The start of my answer came in the form of a data point and some "sensitivities"
in the Golfsmith Clubmaker, March/April 1992.
DATA POINT: 
Driver with 
200 
gram head 


128 
gram (standard) shaft 


43" 
(standard) length 
Swingweight 
= 
D0 
SENSITIVITY: 

One inch of length is worth 6 swingweight points. 

Four extra grams of weight in the butt of the club REDUCES
the swingweight by one point. 
I found a few more sensitivities in other books and catalogs. Then I dusted
off the Physics and Calc 101 books, and came up with a set of conversion
and sensitivity tables, based on the approximate formula for swingweight.
The sensitivity tables are, IMHO, more useful than the
formula for absolute swingweight. They are also probably more accurate.
But I present both as potentially useful to someone trying to estimate
the swingweight of a club being designed. The tables are more useful in
knowing how much to "tweak" a design to achieve a swingweight that you
know (from experience) feels good to the golfer who will play with the
club.
Now the tables.
The first set of numbers reflects the sensitivity of swingweight to
(1) head weight, (2) shaft weight, and (3) length. Using these numbers,
I've computed the tradeoff factors among (1), (2), and (3).

CLUB 



Driver

4Iron

9Iron

Head weight 
200 g 
250 g 
285 g 
Shaft weight 
128 g 
128 g 
128 g 
Total Length 
43 " 
38 " 
35.5 " 




Grams of head wt. per SW point 
1.7 g 
2.1 g 
2.3 g 
Grams of shaft wt. per SW point 
7 g 
10 g 
13 g 
Inch of length per SW point 
1/5 " 
1/6 " 
1/7 " 

Head wt vs. Shaft wt. (constant SW) 
4.1 
4.8 
5.6 
Head wt vs. Length (constant SW) 
9 g/in 
13 g/in 
16 g/in 
Shaft wt vs. Length (constant SW) 
36 g/in 
60 g/in 
91 g/in 


Two other sensitivities that don't need a table:

4 grams of weight at the butt REDUCES swingweight 1 point.
 5 grams of weight in the grip REDUCES swingweight 1 point. (Note that the
vast majority of grips are within a few grams of 50 gm.)
This is probably more information than you need for your firstcut design
or component shopping. I've memorized the much simpler approximate table:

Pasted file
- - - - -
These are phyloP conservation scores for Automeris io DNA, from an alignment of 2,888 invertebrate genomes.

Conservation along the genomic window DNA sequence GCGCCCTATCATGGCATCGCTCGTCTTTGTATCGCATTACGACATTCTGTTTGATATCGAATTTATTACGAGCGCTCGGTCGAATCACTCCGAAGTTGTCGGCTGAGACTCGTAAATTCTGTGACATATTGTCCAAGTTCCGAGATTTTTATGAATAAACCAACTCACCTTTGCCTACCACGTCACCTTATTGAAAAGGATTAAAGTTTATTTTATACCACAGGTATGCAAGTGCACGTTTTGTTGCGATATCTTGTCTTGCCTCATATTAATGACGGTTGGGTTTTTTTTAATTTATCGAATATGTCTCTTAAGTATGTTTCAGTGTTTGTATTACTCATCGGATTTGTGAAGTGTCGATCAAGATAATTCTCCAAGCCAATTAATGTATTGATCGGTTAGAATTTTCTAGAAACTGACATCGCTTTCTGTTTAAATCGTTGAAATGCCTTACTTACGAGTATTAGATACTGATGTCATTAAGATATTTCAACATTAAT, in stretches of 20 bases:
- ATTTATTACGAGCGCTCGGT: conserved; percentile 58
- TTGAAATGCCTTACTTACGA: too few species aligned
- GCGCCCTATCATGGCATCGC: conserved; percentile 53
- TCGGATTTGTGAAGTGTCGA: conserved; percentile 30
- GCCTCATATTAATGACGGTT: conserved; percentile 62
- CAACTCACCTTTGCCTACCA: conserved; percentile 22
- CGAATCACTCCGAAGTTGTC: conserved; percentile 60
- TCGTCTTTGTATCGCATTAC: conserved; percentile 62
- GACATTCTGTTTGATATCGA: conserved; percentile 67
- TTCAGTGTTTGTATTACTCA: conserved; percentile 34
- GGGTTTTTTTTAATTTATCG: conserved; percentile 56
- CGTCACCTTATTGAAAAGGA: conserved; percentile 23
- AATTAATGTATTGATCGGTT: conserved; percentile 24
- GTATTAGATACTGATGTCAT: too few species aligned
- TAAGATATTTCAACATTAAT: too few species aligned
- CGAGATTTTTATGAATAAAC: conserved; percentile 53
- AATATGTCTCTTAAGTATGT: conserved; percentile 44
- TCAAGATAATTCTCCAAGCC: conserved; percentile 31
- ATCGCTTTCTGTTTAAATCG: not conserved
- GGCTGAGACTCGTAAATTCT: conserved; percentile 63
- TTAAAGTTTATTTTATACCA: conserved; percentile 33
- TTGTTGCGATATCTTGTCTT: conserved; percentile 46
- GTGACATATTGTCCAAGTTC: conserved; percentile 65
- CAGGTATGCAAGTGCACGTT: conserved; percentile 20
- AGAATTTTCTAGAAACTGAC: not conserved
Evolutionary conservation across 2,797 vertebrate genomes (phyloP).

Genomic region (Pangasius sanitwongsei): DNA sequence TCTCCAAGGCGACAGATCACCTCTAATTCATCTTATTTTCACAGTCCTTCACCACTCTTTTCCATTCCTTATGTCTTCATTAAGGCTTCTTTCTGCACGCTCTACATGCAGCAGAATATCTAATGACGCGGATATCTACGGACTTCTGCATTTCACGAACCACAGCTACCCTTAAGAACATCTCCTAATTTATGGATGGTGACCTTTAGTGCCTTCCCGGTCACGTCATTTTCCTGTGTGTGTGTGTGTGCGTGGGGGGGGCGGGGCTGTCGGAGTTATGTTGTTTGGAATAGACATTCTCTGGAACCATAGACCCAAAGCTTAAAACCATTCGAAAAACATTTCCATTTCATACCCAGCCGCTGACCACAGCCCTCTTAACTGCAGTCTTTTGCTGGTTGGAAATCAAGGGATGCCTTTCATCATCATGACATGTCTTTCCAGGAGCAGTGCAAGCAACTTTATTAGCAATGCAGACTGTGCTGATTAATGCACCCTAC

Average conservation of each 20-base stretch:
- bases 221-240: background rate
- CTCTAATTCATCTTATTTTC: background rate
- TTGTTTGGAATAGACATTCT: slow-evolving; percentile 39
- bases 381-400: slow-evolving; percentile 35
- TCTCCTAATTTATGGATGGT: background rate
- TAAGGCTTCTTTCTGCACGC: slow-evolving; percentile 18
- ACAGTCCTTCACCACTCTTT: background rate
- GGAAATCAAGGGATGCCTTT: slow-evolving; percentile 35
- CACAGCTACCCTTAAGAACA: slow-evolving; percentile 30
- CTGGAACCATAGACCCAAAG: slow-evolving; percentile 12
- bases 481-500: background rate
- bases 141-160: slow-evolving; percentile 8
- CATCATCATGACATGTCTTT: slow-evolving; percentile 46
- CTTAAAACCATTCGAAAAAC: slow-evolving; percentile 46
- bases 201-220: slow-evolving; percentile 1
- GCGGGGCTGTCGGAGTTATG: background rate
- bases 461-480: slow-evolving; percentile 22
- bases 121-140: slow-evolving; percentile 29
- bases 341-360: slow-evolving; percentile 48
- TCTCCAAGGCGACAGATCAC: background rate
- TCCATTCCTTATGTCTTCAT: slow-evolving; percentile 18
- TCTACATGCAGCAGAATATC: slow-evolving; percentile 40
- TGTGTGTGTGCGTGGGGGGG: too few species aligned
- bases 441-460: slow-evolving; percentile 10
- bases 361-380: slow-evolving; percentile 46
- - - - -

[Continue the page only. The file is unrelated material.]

2 grams of head weight per swingweight point.

6 swingweight points per inch of length.

If you're going to swingweightmatch, a gram of head weight is worth 5
grams of shaft weight.

If you're going to MOImatch, a gram of head weight is worth 3 grams of
shaft weight.

This is plenty good enough for most practical purposes.
You might have noticed that my rules of thumb do not
include any rules for grip weight. That's because I think such rules
are counterproductive, for reasons we'll see later on this page.
Design Examples
What do these tables mean? Here are a few examples (the first being my
original question: lighter and longer):

I'm going to get a head that's 4 grams lighter than "average" and a shaft
that's 24 grams lighter than "average". How much longer can I make the
club, and keep the same swingweight as an "average" driver?
Head wt vs. length = 9 g/in. Thus 4g off the head gives us an extra 1/2". Shaft wt vs. length = 36 g/in. Thus 24g off the shaft gives us an extra 2/3". Net is almost an inch and a quarter extra.
My clubs are the right length, but they feel too light. I'd like to get
an extra 2 swingweight points on my irons. How much weight should I add
to the head? Head wt per SW point = 2.1g for a 4iron, to 2.3g for a 9iron. Thus, to go up by TWO SW points, add 4.2g to a 2iron (a little under 2*2.1), add 4.6g to a 9iron (2*2.3), and scale the weight added to the clubs between. Realistically, this means "add 4 grams to each club".